WASHINGTON, Nov. 14 (UPI) -- The access that the commission investigating the Sept. 11, 2001, terrorist attacks will get to ultra-secret presidential papers under its deal with the White House is hedged around with restrictions, United Press International has learned.
The deal has drawn flak from relatives of the victims of the attacks and from commission members unhappy with the limits placed on their access.
The 10-member, bipartisan commission announced Wednesday that it had reached a compromise with the White House over access to the so-called presidential daily briefs, which summarize each morning intelligence about the most important threats to the nation. Under the terms of the agreement, a four-strong subcommittee will see parts of the documents and report back to the full commission.
Commission chairman, former New Jersey GOP Gov. Thomas H. Kean, declined to give further details, saying the White House had asked the panel not to reveal them.
White House spokeswoman Claire Buchanan said the administration was working closely with the commission to get it all the information it needed, but did not answer questions about why the terms of the agreement were not being made public.
A person familiar with the terms of the deal told UPI that the PDBs had been divided up into two groups.
"There's the documents that have been identified by the White House -- based on the commission's request -- as really of core relevancy to the mission, and there are other documents that, if you view the request in the widest possible terms, could be relevant to it," the person said.
Under the compromise agreement, "people who the commission designates" will see the broader group, and if they believe documents there to be relevant, they will have to "request that it be switched (into the narrower group) and give the reasons."
The final decision on which papers are considered relevant will rest with the White House.
Members of the subcommittee will review the smaller group, and will be allowed to take notes and share them with the full commission, but they will have to keep the White House informed. "Before something is taken back to the commission the White House would like to know what it is, so they can put up any red flags that they want and say 'you realize that this is the most sensitive material,'" and caution against revealing it to the panel.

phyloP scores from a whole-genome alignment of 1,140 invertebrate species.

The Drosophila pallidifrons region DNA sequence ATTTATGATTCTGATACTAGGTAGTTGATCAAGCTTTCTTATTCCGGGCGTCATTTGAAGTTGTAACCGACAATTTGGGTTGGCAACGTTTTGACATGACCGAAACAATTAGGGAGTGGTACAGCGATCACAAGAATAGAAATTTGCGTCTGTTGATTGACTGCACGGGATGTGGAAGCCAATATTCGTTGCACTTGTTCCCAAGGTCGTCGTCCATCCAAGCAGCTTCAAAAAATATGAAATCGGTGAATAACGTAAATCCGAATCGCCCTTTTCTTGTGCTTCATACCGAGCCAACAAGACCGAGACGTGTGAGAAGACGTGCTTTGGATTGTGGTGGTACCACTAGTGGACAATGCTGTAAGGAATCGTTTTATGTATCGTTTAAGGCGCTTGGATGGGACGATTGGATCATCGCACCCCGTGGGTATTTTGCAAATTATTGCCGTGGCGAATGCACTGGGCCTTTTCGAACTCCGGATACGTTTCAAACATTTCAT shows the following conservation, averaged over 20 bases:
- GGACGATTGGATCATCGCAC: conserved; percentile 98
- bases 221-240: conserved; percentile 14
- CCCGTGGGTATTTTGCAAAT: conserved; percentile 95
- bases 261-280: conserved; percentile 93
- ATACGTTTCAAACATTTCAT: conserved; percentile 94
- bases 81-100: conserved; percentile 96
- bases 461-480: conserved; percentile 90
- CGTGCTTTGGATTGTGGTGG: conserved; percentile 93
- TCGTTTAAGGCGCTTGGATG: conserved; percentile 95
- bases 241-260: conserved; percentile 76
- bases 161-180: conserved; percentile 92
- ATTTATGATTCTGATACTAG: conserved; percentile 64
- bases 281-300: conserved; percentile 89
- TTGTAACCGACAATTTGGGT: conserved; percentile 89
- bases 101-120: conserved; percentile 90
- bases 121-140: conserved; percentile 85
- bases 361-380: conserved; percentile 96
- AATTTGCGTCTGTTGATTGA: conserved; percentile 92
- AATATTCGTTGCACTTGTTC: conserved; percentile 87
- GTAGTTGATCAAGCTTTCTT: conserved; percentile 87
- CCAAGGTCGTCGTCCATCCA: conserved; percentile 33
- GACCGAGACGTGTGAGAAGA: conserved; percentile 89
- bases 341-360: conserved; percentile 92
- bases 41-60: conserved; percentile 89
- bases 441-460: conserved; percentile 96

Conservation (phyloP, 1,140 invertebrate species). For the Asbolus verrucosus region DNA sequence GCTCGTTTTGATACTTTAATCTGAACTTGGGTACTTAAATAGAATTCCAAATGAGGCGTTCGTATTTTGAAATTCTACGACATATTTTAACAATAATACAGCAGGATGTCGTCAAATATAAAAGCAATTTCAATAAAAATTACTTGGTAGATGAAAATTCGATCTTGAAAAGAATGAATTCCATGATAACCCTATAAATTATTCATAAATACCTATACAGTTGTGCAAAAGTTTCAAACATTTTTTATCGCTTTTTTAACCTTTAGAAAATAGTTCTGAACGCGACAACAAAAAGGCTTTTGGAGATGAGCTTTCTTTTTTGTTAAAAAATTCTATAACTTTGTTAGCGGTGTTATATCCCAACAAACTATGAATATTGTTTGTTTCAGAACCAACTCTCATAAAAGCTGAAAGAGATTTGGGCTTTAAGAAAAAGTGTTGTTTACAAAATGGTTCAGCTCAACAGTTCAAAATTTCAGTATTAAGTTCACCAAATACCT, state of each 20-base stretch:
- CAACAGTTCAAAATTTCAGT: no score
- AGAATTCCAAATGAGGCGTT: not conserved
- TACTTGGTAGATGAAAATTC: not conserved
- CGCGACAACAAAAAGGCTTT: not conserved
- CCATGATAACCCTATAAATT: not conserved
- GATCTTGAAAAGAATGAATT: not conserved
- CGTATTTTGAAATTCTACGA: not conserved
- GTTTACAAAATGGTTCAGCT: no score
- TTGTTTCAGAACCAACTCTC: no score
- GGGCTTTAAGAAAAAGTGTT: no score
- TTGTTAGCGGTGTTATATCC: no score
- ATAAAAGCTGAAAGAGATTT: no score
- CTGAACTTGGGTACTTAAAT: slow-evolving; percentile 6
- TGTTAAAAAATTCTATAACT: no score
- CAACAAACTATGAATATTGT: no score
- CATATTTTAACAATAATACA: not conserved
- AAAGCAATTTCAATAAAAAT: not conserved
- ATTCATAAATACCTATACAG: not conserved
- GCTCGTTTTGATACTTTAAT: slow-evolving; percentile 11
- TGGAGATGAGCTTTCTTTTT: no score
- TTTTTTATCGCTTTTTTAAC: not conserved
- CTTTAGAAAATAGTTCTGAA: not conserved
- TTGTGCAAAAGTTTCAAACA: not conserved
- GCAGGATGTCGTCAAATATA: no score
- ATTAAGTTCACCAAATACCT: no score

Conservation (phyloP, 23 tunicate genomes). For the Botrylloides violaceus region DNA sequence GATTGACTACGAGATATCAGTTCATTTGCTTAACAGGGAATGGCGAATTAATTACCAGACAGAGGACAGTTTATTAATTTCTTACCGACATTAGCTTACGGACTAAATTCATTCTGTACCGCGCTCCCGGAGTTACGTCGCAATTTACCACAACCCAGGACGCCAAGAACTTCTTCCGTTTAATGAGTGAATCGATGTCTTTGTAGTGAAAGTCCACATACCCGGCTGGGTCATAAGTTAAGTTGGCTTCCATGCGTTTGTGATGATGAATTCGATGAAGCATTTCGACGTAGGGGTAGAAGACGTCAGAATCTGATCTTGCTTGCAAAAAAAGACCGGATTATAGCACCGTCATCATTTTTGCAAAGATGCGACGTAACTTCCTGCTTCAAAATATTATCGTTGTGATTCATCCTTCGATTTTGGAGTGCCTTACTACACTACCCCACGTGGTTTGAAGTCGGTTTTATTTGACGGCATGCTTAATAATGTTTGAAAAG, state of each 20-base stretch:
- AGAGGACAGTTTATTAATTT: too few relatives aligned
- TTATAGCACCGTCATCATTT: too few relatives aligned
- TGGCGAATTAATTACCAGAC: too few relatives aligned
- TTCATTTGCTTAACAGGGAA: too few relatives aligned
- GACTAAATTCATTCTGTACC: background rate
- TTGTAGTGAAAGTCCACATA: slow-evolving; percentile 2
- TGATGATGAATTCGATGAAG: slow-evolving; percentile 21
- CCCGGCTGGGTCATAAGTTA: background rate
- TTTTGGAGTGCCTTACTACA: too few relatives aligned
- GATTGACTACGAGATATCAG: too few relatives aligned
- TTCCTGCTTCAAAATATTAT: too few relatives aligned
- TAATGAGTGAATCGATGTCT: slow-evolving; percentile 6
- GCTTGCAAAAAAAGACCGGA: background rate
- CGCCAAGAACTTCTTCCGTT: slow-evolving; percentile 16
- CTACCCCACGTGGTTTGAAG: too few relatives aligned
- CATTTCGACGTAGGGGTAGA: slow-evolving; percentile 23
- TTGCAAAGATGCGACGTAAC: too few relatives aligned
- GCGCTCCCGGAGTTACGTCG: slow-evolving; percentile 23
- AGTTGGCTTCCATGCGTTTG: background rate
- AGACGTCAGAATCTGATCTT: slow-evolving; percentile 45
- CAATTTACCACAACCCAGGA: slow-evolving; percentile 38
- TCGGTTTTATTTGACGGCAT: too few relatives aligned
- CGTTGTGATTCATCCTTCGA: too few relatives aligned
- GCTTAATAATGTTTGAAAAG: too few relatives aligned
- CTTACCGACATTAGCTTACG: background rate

The New York Times quoted unnamed commission officials Friday as saying that the White House would be allowed to review and edit the notes to remove such material. But UPI's source said that the White House would not have a veto. "As I understand it, they just want to know what's going back."
The commission's announcement Wednesday made it clear that only parts of the PDBs would be reviewed, referring to "intelligence items included in the president's daily brief."
The White House said last year that one PDB about a month before the Sept. 11, 2001, attacks warned that al-Qaida might be planning to hijack U.S. jetliners.
"There's all kinds of stuff in there," said a former intelligence official speaking of the PDBs, which are generally up to a dozen pages long. The former official said that items in the document "span the globe," and suggested that this was why the White House would not want the whole document reviewed, even by a small number of commissioners.
"That's the crown jewels," the former official said, "you can't go handing them out like confetti."
Relatives of some of those killed on Sept. 11, 2001, were angry both at the conditions imposed by the agreement and the secrecy and confusion about its terms.
"Why won't they publish the deal, so that we can all make up our minds about whether they were right to accept these limitations?" asked Lori Van Auken, who lost her husband Kenneth.
Commission spokesman Al Felzenberg said that there was no need to make the terms of the agreement public to allay any doubts about the restrictions. "The public should trust us because the consensus view of the commission is that we have the access we need."
Commissioner Tim Roemer, however, pronounced himself "profoundly disturbed and disappointed" by the restrictions, which he said were unnecessary, bearing in mind that all the members of the commission had top-level security clearance.
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